A Community within a Community
Surrounding this slave plantation in the 1850s were other large properties that were also dependent on slave labor. Interwoven with these were smaller tracts of land where family members accomplished all the labor. 12 miles to the north-east was St. Louis, a diverse city with white residents, enslaved African-Americans, free African-Americans and many immigrants from primarily European countries.
~150 Years Ago—Contraband
During the Civil War as Union troops moved into communities where slave labor was used, many of the enslaved men, women and children fled the plantations for the Union lines. As slaves they were considered property and thus called contraband of war. The men often volunteered to assist the Union Army first as paid labor and later as soldiers.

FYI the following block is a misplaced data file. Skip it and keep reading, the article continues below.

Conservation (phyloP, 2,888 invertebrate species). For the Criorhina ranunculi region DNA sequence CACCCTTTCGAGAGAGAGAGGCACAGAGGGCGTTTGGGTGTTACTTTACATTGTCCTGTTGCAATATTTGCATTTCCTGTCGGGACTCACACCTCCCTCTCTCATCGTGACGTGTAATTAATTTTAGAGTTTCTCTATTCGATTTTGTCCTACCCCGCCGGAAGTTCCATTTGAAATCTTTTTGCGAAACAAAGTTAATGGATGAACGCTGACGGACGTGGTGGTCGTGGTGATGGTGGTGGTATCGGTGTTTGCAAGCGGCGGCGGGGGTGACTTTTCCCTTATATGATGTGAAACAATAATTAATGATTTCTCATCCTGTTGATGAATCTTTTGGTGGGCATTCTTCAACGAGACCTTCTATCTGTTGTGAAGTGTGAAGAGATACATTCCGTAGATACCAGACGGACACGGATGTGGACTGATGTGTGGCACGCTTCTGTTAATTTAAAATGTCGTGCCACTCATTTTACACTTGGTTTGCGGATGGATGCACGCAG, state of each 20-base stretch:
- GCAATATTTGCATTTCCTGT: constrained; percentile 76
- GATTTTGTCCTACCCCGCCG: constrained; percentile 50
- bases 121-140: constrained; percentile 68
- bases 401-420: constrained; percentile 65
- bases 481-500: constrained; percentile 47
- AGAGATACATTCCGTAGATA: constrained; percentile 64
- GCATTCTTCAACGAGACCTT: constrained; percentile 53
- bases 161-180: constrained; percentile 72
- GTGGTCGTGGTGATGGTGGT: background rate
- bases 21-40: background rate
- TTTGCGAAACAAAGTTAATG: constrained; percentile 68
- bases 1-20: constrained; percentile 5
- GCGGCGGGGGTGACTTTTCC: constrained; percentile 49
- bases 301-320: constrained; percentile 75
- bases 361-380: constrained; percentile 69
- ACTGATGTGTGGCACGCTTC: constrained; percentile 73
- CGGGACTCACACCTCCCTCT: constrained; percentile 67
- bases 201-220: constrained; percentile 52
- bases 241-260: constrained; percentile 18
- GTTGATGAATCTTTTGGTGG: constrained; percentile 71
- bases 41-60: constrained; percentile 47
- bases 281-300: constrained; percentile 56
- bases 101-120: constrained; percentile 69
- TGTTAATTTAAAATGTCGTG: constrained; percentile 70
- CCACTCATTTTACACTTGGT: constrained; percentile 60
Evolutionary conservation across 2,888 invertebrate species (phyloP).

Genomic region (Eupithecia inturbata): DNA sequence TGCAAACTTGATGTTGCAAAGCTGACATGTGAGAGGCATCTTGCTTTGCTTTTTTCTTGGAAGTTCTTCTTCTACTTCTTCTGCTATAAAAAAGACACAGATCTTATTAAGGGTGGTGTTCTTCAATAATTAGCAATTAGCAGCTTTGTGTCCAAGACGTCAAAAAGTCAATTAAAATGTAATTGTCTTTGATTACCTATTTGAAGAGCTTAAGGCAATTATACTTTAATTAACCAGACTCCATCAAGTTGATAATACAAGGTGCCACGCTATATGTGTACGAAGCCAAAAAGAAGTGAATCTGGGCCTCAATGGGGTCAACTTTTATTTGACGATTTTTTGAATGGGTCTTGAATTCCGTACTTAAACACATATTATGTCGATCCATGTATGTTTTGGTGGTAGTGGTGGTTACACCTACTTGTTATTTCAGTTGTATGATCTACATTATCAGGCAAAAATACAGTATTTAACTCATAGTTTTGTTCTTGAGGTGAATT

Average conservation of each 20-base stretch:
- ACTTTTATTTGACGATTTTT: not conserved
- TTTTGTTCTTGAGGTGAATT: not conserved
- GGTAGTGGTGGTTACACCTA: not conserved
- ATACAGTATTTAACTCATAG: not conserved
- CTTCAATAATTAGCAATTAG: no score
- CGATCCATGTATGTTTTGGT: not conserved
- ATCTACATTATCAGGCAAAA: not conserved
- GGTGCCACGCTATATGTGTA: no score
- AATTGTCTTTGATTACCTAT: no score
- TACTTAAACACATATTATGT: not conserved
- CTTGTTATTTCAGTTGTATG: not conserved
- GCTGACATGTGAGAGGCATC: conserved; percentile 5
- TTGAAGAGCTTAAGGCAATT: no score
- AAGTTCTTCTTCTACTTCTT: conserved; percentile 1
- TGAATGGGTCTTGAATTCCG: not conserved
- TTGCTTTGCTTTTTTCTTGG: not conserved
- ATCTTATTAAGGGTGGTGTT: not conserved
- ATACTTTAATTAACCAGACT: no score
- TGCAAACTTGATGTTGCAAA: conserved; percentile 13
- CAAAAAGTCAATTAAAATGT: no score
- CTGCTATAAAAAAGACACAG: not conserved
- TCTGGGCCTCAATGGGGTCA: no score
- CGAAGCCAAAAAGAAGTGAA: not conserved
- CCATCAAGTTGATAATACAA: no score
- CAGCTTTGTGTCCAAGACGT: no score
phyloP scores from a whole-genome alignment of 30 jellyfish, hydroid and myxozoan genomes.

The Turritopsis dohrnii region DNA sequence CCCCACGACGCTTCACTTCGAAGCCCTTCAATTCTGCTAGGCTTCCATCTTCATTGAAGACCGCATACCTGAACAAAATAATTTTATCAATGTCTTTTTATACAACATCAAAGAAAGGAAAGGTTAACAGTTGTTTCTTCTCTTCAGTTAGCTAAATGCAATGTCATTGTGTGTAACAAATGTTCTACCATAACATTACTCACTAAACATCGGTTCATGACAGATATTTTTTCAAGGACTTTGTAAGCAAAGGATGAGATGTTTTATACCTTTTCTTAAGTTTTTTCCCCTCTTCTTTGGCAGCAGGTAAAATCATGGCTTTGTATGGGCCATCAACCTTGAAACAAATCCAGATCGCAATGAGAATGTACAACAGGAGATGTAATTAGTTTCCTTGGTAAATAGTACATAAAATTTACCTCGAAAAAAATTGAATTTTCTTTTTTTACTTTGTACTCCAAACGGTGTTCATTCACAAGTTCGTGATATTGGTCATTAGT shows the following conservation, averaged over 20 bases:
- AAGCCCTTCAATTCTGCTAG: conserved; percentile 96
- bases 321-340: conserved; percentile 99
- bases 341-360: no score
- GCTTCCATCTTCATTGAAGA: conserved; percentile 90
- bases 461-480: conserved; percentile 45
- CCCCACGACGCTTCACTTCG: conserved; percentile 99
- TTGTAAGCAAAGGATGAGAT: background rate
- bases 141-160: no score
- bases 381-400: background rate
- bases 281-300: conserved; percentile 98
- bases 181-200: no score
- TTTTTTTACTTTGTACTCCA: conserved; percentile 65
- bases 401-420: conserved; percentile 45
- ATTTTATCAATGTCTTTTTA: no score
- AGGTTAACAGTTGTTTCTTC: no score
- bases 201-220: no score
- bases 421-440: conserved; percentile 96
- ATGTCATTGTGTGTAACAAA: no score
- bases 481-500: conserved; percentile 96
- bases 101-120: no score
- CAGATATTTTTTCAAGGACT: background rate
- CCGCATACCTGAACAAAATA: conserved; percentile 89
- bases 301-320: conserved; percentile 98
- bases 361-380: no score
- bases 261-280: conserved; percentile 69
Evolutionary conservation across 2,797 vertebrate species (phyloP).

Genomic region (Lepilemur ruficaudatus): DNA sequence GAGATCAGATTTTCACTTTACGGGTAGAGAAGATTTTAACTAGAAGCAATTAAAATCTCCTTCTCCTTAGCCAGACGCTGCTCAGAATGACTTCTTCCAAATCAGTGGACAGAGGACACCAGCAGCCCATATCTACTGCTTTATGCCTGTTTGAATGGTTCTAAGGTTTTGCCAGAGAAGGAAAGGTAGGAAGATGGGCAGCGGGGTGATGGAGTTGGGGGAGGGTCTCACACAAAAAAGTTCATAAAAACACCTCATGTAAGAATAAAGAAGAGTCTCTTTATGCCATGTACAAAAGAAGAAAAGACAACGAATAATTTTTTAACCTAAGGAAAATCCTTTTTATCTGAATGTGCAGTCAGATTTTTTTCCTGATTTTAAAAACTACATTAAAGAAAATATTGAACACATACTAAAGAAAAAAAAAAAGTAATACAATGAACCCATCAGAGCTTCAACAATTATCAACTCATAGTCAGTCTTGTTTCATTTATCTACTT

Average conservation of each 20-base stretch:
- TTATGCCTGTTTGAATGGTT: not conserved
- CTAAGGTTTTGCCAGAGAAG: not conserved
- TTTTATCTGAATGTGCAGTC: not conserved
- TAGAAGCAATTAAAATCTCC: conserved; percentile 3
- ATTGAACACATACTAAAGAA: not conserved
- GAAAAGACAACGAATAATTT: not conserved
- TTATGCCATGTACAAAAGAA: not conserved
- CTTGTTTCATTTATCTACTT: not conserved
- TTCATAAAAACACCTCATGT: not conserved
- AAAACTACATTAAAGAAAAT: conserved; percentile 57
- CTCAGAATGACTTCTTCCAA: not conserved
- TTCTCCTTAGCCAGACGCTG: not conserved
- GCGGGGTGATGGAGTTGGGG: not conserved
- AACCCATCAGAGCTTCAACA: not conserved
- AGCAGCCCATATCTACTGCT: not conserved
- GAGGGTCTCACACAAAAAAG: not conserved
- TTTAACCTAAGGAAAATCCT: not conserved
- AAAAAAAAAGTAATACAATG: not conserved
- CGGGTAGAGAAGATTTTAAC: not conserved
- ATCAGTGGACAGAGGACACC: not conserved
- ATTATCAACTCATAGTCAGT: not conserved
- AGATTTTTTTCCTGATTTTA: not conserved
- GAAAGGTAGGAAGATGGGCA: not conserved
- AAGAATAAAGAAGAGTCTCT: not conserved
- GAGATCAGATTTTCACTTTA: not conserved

During the Vicksburg campaign General Ulysses S. Grant's camp had so many African American men, women and children that he appointed John Eaton to be Superintendent of Contrabands. Grant gave directions to what the men and women could be assigned to do and according to Eaton he went on to say, "it would be very easy to put a musket in his hands and make a soldier out of him and if he fought well, eventually to put the ballot in his
hand and make him a citizen."